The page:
- This sounds like a super-villain origin story to me...
Google Maps has been a steady growing Google app since 2012. However, like other steadily growing apps, it can and has been hacked. Why would someone hack Google Maps? To create traffic jams, of course…
99 Hacked Smartphones, Real Or Hoax?
Performance Artist Simon Weckert posted a video about how he hacked Google Maps to create traffic jams on the streets of Berlin. In what he claims was an experiment, he loaded 99 smartphones running Google Maps into a cart. He has someone wheel that cart around various streets in Berlin, including outside the Google office. The phones apparently fooled Google Maps (GM) into thinking there was a high concentration of users on those streets. Because of this, GM was further tricked into believing that the traffic was slow-moving.
As A Result
The navigation app started showing virtual traffic jams by turning green streets to red, you can see the trick in action on Weckert’s Youtube.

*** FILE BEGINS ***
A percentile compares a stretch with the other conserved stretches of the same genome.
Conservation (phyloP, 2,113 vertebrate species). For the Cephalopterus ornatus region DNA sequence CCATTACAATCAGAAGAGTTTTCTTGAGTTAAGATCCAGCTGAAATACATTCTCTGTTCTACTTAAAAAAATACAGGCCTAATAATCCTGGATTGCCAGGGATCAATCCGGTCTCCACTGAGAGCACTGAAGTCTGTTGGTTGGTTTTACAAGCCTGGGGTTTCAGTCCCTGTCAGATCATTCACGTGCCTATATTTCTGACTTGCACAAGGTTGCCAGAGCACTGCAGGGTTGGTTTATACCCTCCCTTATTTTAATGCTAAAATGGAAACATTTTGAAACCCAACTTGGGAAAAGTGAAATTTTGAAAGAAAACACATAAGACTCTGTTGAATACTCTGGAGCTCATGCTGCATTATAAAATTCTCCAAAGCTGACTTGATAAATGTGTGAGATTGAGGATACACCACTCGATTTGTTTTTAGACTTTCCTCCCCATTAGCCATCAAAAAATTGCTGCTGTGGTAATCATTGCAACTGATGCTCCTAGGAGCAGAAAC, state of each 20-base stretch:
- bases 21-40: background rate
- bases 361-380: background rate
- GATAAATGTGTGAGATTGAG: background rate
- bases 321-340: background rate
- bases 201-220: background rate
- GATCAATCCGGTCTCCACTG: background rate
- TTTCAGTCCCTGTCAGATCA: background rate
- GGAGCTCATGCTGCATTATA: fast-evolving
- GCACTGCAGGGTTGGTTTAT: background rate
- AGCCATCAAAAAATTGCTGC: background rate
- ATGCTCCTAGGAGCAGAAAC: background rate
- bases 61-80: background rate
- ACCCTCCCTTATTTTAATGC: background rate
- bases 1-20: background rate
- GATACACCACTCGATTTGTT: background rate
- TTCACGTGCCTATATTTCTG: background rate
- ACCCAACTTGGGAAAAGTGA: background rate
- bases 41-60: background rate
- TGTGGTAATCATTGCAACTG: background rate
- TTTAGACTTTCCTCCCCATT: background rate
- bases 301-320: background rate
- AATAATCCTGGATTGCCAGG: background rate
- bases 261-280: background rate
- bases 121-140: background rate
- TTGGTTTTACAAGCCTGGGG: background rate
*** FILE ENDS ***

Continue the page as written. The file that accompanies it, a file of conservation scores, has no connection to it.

GM uses data generated by users to identify fast or slow traffic as well as traffic jams. By analyzing things like speed, location, and other crowdsourced data, Google generates a live traffic map of an area or road.
Weckert Took Advantage Of These Features
As a result of Weckert taking advantage of GM, nearby users could have been diverted to other routes even though the streets in question were actually empty. Of course, the whole thing could be a ruse since the artist doesn’t really go into a lot of details in his post on his webpage to describe the hack itself.
‘Proceed To Route’
While Google themselves haven’t commented on this mishap, Torrey Hoffman tweeted and said: “I work for Google maps and I know quite a bit about how this works. I believe this is possible.” Mr. Hoffman is a Senior Software Engineer for Google Maps. Should Google conduct a full investigation? They should. If someone with malicious intent were to take advantage of this, they could reroute Google so that ambulances are diverted to longer routes.